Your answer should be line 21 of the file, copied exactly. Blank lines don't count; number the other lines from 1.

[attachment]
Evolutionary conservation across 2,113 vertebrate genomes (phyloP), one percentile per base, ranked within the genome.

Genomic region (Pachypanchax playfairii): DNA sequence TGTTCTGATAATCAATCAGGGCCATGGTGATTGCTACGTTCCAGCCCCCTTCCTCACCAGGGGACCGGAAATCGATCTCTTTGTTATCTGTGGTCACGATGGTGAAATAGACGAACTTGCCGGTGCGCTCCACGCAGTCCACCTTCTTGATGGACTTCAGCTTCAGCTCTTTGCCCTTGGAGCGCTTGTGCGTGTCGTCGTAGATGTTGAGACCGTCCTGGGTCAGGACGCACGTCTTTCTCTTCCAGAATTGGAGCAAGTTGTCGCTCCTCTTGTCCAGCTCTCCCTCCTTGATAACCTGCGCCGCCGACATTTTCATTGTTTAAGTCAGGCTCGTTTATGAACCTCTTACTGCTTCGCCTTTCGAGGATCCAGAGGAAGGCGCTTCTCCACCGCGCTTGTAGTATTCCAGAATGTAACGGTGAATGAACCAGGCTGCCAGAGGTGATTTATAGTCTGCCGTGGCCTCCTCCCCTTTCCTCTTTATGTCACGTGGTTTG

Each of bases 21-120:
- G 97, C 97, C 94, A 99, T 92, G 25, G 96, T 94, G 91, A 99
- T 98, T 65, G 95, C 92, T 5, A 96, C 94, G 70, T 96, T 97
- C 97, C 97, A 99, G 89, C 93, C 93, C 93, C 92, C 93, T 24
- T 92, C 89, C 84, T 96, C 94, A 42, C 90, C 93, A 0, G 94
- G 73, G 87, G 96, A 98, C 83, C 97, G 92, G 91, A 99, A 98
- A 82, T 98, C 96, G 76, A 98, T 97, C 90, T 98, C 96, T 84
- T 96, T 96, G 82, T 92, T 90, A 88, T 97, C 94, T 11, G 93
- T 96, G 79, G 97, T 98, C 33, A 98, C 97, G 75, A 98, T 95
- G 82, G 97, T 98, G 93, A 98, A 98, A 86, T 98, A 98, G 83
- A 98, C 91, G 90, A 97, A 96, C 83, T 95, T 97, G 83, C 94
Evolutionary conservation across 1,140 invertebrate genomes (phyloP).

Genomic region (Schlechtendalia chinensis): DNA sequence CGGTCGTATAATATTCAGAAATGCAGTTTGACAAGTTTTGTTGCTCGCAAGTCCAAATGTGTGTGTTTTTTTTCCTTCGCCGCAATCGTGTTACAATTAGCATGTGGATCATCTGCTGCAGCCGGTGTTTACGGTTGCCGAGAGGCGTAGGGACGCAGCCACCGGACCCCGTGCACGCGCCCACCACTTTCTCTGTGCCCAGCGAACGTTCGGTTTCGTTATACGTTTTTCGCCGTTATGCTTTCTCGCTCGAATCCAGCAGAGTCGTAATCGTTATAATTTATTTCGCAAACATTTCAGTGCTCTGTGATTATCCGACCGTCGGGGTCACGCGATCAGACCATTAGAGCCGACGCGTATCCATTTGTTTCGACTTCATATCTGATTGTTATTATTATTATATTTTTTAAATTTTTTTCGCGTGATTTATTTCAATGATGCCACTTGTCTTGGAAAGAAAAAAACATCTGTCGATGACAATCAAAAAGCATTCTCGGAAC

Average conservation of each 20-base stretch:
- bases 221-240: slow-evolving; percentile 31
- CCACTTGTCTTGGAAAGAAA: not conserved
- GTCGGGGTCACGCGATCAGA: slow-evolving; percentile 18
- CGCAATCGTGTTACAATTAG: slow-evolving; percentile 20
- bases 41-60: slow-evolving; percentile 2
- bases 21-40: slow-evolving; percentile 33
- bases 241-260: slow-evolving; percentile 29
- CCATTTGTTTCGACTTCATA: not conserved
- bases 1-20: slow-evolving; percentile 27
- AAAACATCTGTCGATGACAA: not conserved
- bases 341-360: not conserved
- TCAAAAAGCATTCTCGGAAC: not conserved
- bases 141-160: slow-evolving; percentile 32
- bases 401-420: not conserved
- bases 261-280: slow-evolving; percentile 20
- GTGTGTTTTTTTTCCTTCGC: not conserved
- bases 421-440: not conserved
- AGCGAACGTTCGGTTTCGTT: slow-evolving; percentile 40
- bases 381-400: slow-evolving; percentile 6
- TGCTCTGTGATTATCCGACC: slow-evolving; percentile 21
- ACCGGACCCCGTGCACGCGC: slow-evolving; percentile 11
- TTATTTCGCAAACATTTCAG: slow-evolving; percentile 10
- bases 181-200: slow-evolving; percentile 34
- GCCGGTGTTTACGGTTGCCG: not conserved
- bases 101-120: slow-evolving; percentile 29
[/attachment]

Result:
- bases 41-60: slow-evolving; percentile 2